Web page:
While he presents himself as a pretty simple guy, Kansas City Chiefs head coach Andy Reid is a very complex individual. His job — the one he gets paid millions of dollars to do — is to field a championship football team. Now that he has a Super Bowl championship on his résumé, there can be little argument that he’s done that as well as any head coach in NFL history.
But he is also a man who feels strongly about developing those around him — not just his players, but also his assistant coaches. The league is littered with former Reid assistants who moved on to become NFL coordinators and head coaches. Two of them — former Chiefs offensive coordinator Doug Pederson and former Philadelphia Eagles special teams coordinator John Harbaugh — even won Super Bowls as head coaches before their mentor did.
At the end of the 2018 season, another Reid protege — Chiefs offensive coordinator Eric Bieniemy — started attracting interviews to become an NFL head coach. Even though the Chiefs offense had put up historic numbers in a season that led to the doorstep of a Super Bowl berth, interviews with the New York Jets, Miami Dolphins, Cincinnati Bengals and Tampa Bay Buccaneers didn’t lead to a job offer. This year — even though the Chiefs had actually made it to the championship game — interviews with the Carolina Panthers, Cleveland Browns and New York Giants didn’t lead to a position, either.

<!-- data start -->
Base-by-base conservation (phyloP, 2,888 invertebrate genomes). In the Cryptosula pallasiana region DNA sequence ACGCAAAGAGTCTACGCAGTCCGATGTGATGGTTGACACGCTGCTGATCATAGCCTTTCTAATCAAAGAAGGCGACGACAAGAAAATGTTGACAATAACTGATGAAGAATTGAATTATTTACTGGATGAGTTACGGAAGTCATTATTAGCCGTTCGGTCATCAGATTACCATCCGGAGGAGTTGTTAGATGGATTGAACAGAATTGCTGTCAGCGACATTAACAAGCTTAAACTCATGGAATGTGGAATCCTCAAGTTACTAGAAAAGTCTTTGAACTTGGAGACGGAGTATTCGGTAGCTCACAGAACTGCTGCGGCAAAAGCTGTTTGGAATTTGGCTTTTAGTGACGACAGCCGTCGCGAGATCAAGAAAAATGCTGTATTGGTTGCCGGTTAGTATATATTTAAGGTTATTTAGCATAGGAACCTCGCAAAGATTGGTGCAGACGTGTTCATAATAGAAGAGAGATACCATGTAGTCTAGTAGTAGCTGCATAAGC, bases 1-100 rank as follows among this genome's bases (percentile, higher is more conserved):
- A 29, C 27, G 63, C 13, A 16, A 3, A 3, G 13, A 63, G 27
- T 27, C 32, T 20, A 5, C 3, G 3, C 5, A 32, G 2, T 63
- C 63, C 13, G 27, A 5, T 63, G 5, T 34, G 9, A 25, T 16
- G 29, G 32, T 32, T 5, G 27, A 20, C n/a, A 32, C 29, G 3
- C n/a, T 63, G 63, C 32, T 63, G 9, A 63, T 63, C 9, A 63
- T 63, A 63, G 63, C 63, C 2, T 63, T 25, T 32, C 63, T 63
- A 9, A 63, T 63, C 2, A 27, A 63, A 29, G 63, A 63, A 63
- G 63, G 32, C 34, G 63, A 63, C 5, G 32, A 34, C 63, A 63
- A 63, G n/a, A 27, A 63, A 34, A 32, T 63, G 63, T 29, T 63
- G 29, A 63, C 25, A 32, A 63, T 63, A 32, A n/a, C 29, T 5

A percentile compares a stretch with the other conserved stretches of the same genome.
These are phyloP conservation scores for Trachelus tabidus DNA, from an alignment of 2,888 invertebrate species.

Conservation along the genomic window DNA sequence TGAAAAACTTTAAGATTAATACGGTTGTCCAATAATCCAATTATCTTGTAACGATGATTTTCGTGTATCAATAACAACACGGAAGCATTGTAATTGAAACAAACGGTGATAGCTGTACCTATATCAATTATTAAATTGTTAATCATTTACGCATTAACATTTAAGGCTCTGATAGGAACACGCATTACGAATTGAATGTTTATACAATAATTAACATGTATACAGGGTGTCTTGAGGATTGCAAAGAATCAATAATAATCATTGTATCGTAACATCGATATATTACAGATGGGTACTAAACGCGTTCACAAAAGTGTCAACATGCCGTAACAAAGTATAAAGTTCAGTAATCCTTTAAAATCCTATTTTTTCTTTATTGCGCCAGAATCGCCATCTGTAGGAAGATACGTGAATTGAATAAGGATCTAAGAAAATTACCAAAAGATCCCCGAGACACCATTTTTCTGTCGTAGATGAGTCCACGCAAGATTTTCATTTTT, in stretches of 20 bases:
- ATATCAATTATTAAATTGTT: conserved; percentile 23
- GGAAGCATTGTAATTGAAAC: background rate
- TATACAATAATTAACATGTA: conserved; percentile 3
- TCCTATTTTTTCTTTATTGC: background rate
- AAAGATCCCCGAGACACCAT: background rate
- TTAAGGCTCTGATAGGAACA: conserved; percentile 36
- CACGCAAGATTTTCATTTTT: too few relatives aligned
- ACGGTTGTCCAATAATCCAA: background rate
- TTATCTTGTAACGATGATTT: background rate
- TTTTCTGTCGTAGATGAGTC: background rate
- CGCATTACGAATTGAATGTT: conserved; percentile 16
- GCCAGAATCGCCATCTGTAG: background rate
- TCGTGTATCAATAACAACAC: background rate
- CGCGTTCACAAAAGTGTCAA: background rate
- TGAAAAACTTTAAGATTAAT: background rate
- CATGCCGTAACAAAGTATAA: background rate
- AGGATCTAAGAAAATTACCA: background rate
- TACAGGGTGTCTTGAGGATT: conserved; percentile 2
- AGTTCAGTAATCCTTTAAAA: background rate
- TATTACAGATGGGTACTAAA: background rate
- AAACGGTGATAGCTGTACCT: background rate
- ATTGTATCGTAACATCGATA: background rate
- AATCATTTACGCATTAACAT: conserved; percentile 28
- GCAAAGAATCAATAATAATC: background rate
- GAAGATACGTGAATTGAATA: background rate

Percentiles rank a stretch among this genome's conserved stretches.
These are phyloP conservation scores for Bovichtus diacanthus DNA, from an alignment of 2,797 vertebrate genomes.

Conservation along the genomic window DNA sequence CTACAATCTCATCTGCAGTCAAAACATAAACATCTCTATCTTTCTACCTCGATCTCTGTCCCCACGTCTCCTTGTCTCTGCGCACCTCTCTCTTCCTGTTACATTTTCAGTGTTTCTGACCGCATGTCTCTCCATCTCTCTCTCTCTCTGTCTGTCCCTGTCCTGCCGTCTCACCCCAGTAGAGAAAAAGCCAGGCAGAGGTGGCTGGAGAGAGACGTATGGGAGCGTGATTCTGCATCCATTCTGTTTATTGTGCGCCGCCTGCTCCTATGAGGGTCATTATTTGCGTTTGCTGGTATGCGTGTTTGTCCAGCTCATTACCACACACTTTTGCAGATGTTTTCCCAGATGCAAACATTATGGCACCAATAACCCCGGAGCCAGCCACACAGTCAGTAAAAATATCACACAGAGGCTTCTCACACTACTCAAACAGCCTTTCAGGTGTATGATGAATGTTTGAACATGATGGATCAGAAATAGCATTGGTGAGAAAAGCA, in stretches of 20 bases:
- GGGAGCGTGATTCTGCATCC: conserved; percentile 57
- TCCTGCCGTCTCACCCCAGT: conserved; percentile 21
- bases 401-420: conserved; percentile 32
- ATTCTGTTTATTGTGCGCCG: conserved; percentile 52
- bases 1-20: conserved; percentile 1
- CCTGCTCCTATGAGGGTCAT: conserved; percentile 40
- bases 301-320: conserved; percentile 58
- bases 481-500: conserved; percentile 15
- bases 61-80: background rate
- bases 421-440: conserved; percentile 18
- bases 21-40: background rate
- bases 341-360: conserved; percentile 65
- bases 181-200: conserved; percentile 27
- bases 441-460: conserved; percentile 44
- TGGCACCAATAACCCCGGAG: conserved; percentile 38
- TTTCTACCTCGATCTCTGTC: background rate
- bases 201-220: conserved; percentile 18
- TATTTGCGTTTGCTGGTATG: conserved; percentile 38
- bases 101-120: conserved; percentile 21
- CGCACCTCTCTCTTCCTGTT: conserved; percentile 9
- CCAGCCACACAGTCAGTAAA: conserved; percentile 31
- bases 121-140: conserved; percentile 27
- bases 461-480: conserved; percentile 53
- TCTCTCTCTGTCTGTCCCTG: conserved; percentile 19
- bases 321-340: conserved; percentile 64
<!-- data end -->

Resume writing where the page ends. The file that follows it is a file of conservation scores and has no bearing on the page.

This ultimately led to Bienemy’s extended flirtation with the University of Colorado to become its head football coach — one that ended when Bieniemy withdrew himself from consideration for the job on Thursday night.
Chiefs players — and Reid himself — have certainly never shied away from praising their offensive coordinator.
“He has that mindset, work ethic and determination you need to be a head coach in this league,” quarterback Patrick Mahomes said of Bieniemy before his head coaching interviews following the 2018 season. “I know he’s had the interest, but you know he will still be 100 percent in on what we are doing here. He would be an amazing coach, but I’m excited I still have him here right now.”
“He’s very detailed and he pays attention to everything,” said running back Spencer Ware during training camp in 2018. “If you take a look at his résumé and the players he’s coached, and the way they play football, each and every play they get out there on the field. Having an entire offense with that same mentality is pretty exciting.”
“Most of all, you’re going to get a leader of men,” said Reid of Bieniemy just before Christmas. “That’s what he does. He knows football like the back of his hand. He is passionate about it and a great person. I’m a big fan of his. Don’t really want to lose him, but I have a feeling that’s going to happen. Somebody is getting a championship-caliber coach there.”
But no one did.
Is it because NFL teams are only interested in interviewing Bieniemy to satisfy the requirements of the Rooney Rule, which requires teams to interview minority candidates for head coaching positions? Is it because Bieniemy interviews poorly? Or is it because Bieniemy is viewed as a mere figurehead on a Chiefs offense that begins and ends with Reid?
In the case of the first, there’s little Reid can do. If NFL teams choose to ignore qualified head coaching candidates because of the color of their skin, that’s out of Reid’s control — and ultimately, those teams will pay a stiff price for remaining behind the times.